Candido Rios, a crime reporter for a regional newspaper, was gunned down outside a convenience store.
Candido Rios, a crime reporter for a regional newspaper, was gunned down outside a convenience store in the eastern town of Hueyapan de Ocampo along with two other people, including a former police inspector, police sources said.
Rios, 55, had been under a government program designed to protect journalists and rights activists from a wave of deadly violence, said Jorge Morales, head of the State Commission for the Protection of Journalists in Veracruz.
More than 100 journalists have been murdered since 2006 in Mexico, one of the deadliest countries in the world for the profession, according to the watchdog group Reporters Without Borders.
More than 90 percent of the killings remain unpunished.
Rios was well-known locally for his decade-long career at the newspaper Diario de Acayucan, where he reported on crime and government corruption and had publicly feuded with several former mayors.
The newspaper's editor, Cecilio Perez, said Rios had received death threats from one former mayor, Gaspar Gomez.
"That mayor used to order him arrested and beaten, and would send him death threats. The threats made him quit journalism for a while, but he came back," Perez told AFP.
Perez described Rios as a born journalist -- a country boy who grew up poor and only finished middle school but talked his way into a job as a local correspondent, with a dual role as newspaper vendor.
Despite his humble background, "Pabuche," as he was known, made a name for himself with hard-hitting, detail-packed reports on organized crime and the misdeeds of public officials.
Perez said Rios was on his way back from writing his daily stories at an internet cafe when he was killed.
The victims also included Victor Acrelio Alegria, an ex-police inspector in Hueyapan de Ocampo, and a third person who had not yet been identified.
The gunmen opened fire with high-powered weapons, killing Acrelio on the spot and badly wounding Rios, who died on the way to hospital, police sources said.
Veracruz, a state dogged by drug cartel wars and corrupt politics, is particularly deadly for journalists: some 20 have been murdered here since 2010.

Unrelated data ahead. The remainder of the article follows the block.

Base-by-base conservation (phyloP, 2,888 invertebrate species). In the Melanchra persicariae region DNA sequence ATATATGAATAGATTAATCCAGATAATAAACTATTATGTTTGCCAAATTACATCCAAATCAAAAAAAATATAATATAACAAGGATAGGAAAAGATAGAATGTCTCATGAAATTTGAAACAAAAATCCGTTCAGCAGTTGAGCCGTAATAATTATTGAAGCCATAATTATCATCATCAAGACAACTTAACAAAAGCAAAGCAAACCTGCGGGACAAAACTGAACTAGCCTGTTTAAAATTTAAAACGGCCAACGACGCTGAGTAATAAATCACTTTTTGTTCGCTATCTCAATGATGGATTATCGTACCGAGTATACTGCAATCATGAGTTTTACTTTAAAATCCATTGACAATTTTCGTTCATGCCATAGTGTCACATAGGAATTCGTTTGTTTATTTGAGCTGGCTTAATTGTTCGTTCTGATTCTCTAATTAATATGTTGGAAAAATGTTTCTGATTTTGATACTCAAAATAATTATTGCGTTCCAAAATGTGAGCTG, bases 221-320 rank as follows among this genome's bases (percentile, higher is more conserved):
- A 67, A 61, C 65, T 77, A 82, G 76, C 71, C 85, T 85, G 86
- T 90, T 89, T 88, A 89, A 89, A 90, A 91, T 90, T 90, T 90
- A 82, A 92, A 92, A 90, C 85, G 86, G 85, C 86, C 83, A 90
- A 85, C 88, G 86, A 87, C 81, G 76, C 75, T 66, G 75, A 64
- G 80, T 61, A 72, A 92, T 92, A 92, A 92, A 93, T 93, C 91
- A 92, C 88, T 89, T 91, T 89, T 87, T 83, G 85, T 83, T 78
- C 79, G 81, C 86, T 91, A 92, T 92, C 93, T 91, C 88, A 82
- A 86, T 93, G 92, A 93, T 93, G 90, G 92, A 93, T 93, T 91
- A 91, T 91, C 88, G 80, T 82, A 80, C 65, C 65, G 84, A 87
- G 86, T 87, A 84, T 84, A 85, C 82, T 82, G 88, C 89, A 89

"Veracruz remains the most dangerous state to practice journalism," said Ana Cristina Ruelas, head of the press rights group Article 19.
"As long as there is no justice in these cases... attacks on the press in Veracruz will continue unabated," she told AFP.
Officials did not immediately disclose what sort of protection Rios had received under the so-called Mechanism to Protect Human Rights Defenders and Journalists.
Perez said he had security cameras outside his home.
The federal protection program, launched in 2012, offers different forms of protection ranging from bodyguards to panic buttons for journalists and activists who have been the victims of threats or attacks for their work.
It has been widely criticized for failing to stop the violence, which has only increased since its creation.
Last year was the deadliest yet for journalists in Mexico, with 11 murders.
And 2017 could be on track to surpass it, with 10 killed so far: Cecilio Pineda, Ricardo Monlui, Miroslava Breach, Maximino Rodriguez, Javier Valdez, Salvador Adame, Jonathan Rodriguez, Edwin Rivera, Luciano Rivera and now Rios.
Most of them had been reporting on powerful crime gangs and government corruption.
In May, President Enrique Pena Nieto vowed to strengthen protections for journalists and bring those who attack them to justice.
The pledge was in response to the murder of Valdez, an award-winning crime reporter and AFP contributor, on May 15 in the northwestern state of Sinaloa.
The state has been the scene of a bloody turf war within the powerful Sinaloa Cartel since its boss, Joaquin "El Chapo" Guzman, was extradited to the United States in January.
Violence has surged across Mexico since the government declared war on the country's powerful drug cartels in 2006. More than 380,000 people have been murdered and more than 30,000 have gone missing since then.